“Detroit, Place and Space to Begin Anew”: we salute you, for giving us

“A Paradigm Shift in Our Concept of Education,

Where even blind, abused, and Queer youth can sing aloud

Like Starhawk “Turning the Tide”, beyond the tragedies of Motown;

Where Black Panthers grow peace zones overflowing with possibility.

Where thanks to the Gardening Angels and our doulas from Detroit Summer,

our five-year-old daughter learns to throw flower bombs in vacant lots,

Sprouting peapods and tulips where fires once blazed,

Because “These are the Times to Grow our Souls”.

What time is it on the Clock of the World?

It is the time that sustains us activists, times like these that bind us together.

We thank you, Grace and Scott and Danny, for writing us into the pages of history when no one else would,

For teaching us that  YES! indeed,    YES! Indeed,

You are, – and we, – “We are the Leaders We’ve Been Looking For”.

*  *  *

L-R: Actor/humanitarian Danny Glover signs books with Grace Lee Boggs and Scott Kurashige, in Detroit, April 3, 2011. Photo by Emily Lawsin.

“We live at a very dangerous time because these questions are no longer abstractions. . .  Art can help us to envision the new cultural images we need to grow our souls.”  ~Grace Lee Boggs, The Next American Revolution

www.graceleeboggs.com www.boggscenter.org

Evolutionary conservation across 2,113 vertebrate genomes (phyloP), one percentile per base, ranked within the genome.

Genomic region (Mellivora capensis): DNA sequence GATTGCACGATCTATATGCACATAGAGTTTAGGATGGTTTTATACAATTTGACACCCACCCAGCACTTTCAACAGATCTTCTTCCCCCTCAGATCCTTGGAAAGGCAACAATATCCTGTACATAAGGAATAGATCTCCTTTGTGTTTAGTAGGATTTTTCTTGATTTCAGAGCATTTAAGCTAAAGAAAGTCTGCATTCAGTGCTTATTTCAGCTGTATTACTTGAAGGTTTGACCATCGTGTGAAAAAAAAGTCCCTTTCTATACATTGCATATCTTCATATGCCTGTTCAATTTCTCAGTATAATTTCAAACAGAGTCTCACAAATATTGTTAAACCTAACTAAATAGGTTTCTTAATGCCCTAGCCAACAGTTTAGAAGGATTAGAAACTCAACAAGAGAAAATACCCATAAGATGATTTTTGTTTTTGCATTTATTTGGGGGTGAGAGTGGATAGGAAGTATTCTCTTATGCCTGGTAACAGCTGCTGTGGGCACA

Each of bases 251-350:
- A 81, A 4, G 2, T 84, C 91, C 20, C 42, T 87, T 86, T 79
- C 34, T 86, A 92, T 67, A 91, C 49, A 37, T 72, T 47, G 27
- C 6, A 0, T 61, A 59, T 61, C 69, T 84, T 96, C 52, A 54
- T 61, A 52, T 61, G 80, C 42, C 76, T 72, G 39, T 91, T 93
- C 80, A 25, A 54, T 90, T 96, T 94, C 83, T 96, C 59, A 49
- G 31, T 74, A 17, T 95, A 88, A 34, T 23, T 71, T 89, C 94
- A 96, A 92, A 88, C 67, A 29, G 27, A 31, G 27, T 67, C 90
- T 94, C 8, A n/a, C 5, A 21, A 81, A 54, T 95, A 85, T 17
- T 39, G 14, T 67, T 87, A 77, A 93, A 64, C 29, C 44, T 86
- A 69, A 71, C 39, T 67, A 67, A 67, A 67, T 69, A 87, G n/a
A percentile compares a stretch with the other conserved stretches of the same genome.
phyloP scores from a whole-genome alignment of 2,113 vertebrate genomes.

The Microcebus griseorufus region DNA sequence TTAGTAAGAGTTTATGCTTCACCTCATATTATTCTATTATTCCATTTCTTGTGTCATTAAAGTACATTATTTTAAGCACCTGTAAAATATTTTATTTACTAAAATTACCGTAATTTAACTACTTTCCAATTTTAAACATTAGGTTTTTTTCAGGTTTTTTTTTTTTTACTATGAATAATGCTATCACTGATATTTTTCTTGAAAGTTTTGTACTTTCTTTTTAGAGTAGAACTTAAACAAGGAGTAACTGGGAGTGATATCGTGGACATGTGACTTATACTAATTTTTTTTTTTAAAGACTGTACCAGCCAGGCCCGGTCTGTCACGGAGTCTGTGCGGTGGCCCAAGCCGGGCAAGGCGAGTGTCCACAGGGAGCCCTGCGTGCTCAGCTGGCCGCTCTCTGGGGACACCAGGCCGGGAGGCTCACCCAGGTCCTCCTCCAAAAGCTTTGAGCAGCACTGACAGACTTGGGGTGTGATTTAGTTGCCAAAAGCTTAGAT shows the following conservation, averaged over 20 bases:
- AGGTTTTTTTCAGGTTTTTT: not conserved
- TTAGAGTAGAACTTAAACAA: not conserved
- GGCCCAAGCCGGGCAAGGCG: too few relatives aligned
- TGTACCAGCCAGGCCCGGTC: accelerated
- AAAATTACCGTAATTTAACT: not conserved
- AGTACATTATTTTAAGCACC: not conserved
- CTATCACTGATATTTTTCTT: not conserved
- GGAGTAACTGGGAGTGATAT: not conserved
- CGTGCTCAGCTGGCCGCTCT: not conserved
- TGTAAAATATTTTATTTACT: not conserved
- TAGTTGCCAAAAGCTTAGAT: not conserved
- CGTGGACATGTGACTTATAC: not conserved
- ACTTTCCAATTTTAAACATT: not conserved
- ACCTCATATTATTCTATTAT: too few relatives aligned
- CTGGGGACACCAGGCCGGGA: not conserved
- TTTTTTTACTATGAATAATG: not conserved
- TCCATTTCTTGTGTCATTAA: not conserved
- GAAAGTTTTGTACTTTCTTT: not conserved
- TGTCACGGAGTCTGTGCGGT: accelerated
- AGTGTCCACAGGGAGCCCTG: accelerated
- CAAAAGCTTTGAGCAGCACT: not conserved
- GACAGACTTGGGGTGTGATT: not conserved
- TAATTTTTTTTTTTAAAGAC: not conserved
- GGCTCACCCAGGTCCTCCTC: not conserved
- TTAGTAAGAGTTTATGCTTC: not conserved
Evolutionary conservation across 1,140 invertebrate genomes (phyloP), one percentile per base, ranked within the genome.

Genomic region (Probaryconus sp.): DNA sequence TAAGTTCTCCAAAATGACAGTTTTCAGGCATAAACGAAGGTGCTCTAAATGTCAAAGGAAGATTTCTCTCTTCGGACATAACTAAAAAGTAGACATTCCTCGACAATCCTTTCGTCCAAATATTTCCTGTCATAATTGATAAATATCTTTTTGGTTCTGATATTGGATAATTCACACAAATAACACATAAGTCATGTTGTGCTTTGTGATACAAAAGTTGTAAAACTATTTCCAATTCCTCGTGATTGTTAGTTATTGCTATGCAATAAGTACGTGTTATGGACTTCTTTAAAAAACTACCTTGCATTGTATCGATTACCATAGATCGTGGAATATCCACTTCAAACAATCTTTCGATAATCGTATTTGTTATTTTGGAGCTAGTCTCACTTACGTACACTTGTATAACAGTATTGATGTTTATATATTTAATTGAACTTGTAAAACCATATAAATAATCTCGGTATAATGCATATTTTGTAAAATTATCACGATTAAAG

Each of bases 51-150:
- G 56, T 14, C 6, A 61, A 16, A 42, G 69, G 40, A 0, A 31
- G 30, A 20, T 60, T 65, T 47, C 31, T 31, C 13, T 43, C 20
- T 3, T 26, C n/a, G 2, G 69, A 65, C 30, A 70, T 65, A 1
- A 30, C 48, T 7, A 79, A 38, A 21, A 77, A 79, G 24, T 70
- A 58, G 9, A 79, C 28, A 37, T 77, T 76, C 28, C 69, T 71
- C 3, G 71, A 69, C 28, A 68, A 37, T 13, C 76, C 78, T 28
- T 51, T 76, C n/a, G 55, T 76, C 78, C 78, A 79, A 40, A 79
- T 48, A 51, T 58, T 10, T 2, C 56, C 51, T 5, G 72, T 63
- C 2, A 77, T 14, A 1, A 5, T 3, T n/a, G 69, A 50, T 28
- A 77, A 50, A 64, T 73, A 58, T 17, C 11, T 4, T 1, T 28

Help fund a new documentary on Grace Lee Boggs! See http://americanrevolutionaryfilm.com/




September 20, 2008





The BEST part of Friday night’s show at Boston Progress Arts Collective’s East Meets West Bookstore happened when we were locking up the joint. One MC (who I don’t want to name because I’m not trying to embarrass him) started jumpin’ up and down when he found out I know Invincible. Seriously.

He said, “Hey, you’re from Detroit. Do you know Invincible?”

“Yes, of course I do. She’s a good friend of ours. She’s Anak’s Auntie Ilana.”

“Oh my god, oh my god, oh my god, she knows Invincible! She knows Invincible!” he screamed, jumping and grabbing all the hip hop heads. Pretty soon they were all around me starry-eyed saying, “We LOVE Invincible. We LOVE Shapeshifters. Do you have her new album Shapeshifters?

“Of course I do, we’re investors.” (Partner later told me that we’re actually not “financial” investors, but I told him we should be.) Anyway, I don’t know what they would’ve done if I told them Ilana gave us the rough cut of the CD too. 

The fans continued, “Oh my god, we were waiting and waiting for years for Invincible to come out with her own album, and then when she came out with Shapeshifters this year, we were so happy!

“So happy. It is off the hook!” another said.

“Oh my god, you know Invincible. We are such big fans of Invincible. Wait, wait, how do you know her?”